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Why You Shouldn’t Mix Business and Personal Finance
by Ben Gran
A common mistake for beginning entrepreneurs, which unfortunately even more established business owners tend to make, is intermingling their business and personal finances. It's understandable enough—many business owners feel that they work so hard, and their business is so powerfully connected to who they are as a person, that it's hard to distinguish “business" from “personal" life.
But just as you need to have a healthy work-life balance, you also need to have a clean, accurate separation of your personal financial life from your business finances.
It's understandably tempting to let a few things slide and blur the lines sometimes, but, on the whole, mixing your business and personal finances is a bad idea. If you do not have a clear, accountable division of your business and personal finances, you are running several risks that could cost you in both your business and personal lives.
Here are a few of the biggest risks of mixing your business and personal finances:
You might lose money. By mixing your business and personal finances, you might be missing out on key business tax deductions and paying more taxes than you legally owe. Every time you use a personal credit card to pay for a business expense, you are potentially losing money in extra income taxes.
You might waste time. Business owners already have enough on their plates in the daily rush of running a business, without losing time due to confusing or inaccurate record-keeping. If your business expenses are not easily findable and searchable in one place, it makes it harder to keep everything straight at tax time.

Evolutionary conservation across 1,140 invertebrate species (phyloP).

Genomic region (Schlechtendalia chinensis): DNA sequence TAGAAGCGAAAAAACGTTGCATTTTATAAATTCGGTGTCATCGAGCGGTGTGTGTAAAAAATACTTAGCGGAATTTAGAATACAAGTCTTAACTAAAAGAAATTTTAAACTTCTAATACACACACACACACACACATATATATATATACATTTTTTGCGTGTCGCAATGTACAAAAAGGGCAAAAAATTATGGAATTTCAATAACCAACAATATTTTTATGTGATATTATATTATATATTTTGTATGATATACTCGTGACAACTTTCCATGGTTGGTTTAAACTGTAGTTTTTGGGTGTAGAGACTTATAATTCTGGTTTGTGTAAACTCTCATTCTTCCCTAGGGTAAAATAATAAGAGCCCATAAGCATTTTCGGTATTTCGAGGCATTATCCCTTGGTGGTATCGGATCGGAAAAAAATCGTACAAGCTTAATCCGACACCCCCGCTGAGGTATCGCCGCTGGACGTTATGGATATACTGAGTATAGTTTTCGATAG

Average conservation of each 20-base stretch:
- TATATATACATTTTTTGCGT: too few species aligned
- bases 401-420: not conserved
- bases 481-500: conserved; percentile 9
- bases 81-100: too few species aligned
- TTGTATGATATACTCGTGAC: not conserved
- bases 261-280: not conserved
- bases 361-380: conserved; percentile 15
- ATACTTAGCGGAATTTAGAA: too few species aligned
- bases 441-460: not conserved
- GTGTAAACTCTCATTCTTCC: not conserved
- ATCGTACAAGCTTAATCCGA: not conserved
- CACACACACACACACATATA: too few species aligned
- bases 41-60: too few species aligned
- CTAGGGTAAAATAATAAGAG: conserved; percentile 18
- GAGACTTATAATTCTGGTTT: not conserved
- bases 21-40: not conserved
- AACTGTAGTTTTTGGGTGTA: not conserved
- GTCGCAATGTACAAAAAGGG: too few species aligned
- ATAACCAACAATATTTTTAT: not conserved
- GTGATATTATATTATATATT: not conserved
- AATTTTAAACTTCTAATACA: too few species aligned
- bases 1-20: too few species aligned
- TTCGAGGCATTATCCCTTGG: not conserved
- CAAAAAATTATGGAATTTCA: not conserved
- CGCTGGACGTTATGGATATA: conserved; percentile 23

You might be at risk for an IRS audit. If you accidentally (or deliberately) claim personal expenses as a business expense, this might be a red flag for IRS audits. The best way to avoid discrepancies that get unwanted attention from the IRS is to make sure that only legitimate business expenses get reported on your tax returns.
Your business might operate less efficiently. With a clear dividing line between business and personal expenses, there are no surprises along the way, and your business can run more smoothly. It helps to have business credit cards that you and your employees can use to pay for business expenses, or a business line of credit (in the name of your business) that you can use to deal with cash flow shortfalls or to make investments in new equipment or business growth. You can't run your business effectively if you're putting business purchases on your personal credit card, or if you don't have a bank account in your business's name.
You might miss your chance to build business credit history. During the early days of running a business, it can be hard to get access to small business loans and other business financing. So small business owners often start their businesses by using personal funds and/or personal lines of credit. There are instances where using personal funds, personal credit cards, or personal lines of credit makes sense for an owner—for example, if the business is still in startup mode and doesn't yet have an established credit history.